How often you express depends on your needs and the needs of your baby. Moms who return to work after six weeks will need to pump more often than moms who return to work after six months. If you use a breast pump, you should still learn to hand express, just in case. Hand expression is easy and economical.

Your first tries at expressing (by hand or with a pump) may produce only enough milk to cover the bottom of the collection container. That’s normal! It often takes several days or weeks before you see an increase in the amount of milk obtained.

There are lots of strategies for increasing the amount of milk obtained including applying warm compresses and massaging the breasts. Some moms find that listening to music, guided meditation, or relaxation and visual imagery techniques helps to stimulate milk release.

There are a number of CDs on the market expressly (no pun intended) for this purpose. The two I am most familiar with are Pumping Secrets by Jenniffer Milone and Breastfeeding Meditation by Sheri Menelli.

After returning to work, Milone struggled to meet the demands of her growing baby for breast milk. She was ready to stop breastfeeding until she discovered that by using her senses she could trigger a let-down response. She recorded the sounds of her son breastfeeding and combined them with piano music. The music may not appeal to every mother, but every mother will relate to the sounds of breastfeeding that only a baby can make. Menelli is a Certified Clinical Hypnotherapist who has taught relaxation techniques to more than 250 birth mothers. Her CD contains a series of meditations and affirmations designed specifically for breastfeeding moms.Breastfeeding Meditation contains no music—only what one mother describes as a lovely, soothing voice.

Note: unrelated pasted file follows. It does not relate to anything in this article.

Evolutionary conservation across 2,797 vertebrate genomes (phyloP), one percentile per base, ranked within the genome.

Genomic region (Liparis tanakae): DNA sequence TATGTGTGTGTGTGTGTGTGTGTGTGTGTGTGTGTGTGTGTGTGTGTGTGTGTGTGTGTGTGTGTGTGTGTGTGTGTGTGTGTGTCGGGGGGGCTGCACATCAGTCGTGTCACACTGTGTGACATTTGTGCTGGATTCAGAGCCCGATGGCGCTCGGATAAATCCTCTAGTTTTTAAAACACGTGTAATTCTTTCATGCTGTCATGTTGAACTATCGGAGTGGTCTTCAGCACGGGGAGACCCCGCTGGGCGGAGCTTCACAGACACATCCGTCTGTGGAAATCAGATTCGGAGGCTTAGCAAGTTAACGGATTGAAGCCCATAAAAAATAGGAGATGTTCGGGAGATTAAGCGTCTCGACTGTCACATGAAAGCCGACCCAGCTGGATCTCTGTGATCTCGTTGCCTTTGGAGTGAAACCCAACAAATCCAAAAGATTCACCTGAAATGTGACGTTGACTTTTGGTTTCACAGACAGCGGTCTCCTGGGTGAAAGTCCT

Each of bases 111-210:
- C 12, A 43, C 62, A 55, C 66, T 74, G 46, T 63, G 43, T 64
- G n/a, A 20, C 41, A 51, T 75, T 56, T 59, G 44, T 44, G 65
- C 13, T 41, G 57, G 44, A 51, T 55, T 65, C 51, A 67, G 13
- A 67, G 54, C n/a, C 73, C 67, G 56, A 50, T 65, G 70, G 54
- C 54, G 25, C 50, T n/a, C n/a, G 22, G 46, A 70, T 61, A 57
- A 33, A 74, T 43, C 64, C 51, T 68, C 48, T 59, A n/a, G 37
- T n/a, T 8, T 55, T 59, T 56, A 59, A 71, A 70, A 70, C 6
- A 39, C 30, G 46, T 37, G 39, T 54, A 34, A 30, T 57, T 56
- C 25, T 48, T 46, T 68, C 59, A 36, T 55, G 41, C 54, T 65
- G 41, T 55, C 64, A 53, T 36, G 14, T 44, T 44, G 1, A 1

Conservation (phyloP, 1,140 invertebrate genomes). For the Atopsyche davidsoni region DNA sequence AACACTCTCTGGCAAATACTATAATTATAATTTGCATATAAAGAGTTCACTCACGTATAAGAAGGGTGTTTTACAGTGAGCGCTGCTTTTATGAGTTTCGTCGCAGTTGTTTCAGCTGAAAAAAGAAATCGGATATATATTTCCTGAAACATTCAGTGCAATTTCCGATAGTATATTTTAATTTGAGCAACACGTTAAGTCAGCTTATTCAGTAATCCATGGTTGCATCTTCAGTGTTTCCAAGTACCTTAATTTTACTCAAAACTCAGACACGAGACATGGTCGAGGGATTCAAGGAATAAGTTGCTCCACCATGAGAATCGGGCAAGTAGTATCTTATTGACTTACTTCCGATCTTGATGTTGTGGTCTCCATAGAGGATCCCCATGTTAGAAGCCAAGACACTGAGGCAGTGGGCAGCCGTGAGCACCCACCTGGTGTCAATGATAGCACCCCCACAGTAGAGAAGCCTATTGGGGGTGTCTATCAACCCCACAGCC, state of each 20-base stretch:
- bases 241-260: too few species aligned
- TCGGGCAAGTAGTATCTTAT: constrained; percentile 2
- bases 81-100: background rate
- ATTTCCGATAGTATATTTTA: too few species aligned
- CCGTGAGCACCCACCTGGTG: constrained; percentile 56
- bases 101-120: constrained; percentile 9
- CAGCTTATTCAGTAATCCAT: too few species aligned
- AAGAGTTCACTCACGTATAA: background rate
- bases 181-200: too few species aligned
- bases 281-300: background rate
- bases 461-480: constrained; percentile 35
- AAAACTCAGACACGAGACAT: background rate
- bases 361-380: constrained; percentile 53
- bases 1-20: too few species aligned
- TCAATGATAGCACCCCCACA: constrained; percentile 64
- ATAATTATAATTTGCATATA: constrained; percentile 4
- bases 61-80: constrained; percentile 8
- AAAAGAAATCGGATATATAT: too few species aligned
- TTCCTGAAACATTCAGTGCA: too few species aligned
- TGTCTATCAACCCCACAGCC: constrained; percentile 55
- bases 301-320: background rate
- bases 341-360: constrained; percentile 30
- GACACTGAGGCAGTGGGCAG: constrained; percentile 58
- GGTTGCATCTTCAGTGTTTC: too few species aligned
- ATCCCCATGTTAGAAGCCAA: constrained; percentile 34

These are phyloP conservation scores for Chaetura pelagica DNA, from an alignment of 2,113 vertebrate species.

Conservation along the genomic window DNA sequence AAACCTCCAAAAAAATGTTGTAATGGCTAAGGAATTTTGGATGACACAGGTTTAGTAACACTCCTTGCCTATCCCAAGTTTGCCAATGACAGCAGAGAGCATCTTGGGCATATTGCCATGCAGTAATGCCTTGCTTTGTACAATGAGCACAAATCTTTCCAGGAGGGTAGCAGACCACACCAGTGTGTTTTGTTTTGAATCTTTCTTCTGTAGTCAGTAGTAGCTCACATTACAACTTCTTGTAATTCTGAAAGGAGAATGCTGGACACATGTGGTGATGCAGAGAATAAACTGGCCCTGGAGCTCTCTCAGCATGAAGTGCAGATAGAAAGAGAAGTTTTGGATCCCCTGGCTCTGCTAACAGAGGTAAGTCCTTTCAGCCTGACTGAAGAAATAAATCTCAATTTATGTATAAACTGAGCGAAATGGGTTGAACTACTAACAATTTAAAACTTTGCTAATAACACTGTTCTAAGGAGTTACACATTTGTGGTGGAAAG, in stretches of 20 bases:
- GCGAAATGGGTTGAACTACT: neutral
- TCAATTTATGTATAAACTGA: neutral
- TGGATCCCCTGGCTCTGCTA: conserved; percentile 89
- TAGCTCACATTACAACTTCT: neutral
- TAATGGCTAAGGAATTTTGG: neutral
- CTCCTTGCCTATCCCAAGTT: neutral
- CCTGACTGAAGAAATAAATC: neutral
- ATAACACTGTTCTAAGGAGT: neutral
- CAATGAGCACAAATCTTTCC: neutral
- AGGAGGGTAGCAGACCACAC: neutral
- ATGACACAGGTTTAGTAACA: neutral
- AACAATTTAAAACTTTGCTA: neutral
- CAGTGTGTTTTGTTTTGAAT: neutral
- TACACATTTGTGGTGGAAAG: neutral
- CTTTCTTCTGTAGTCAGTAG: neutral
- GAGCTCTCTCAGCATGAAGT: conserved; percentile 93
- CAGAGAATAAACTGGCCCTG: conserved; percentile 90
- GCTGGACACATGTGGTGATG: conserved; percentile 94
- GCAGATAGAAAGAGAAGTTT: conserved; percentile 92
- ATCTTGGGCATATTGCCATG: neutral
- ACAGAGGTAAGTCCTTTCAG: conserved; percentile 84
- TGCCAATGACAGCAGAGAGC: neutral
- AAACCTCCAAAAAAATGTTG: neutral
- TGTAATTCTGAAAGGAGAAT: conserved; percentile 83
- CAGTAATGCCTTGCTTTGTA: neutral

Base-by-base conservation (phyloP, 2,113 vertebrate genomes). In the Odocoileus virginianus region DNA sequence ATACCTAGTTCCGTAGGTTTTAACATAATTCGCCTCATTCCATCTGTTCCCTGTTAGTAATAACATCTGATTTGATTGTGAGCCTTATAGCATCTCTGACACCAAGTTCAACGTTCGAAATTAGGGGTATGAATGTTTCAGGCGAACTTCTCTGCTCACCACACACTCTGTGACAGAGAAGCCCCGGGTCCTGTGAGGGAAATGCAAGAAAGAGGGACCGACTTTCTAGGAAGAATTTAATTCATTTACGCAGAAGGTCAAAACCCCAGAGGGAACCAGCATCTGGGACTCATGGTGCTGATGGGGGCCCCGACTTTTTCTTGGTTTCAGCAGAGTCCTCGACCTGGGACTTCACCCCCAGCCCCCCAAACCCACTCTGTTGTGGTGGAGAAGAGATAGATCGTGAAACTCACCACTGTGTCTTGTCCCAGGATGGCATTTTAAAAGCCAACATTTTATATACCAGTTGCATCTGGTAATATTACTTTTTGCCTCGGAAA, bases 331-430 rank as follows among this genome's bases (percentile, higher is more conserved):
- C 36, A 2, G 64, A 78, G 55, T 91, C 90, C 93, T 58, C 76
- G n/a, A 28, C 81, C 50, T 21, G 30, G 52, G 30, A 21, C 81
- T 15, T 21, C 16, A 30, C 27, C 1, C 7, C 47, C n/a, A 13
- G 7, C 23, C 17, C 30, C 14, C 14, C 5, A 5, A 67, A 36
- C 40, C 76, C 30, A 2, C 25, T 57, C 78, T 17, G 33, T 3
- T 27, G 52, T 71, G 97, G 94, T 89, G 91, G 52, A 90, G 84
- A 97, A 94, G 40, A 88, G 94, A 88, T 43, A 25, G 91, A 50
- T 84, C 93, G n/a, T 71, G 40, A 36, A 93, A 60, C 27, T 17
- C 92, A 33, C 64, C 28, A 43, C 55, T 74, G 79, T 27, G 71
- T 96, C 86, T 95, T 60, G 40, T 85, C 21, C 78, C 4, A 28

Both CDs highlight the need for mothers to discover pumping strategies that work. And to remember that babies are worth the effort.


Making More Milk

Mentioned in “The Breastfeeding Mother’s Guide to Making More Milk” by Diana West, IBCLC, and Lisa Marasco, M.A., IBCLC, in the important topic area of Relaxation.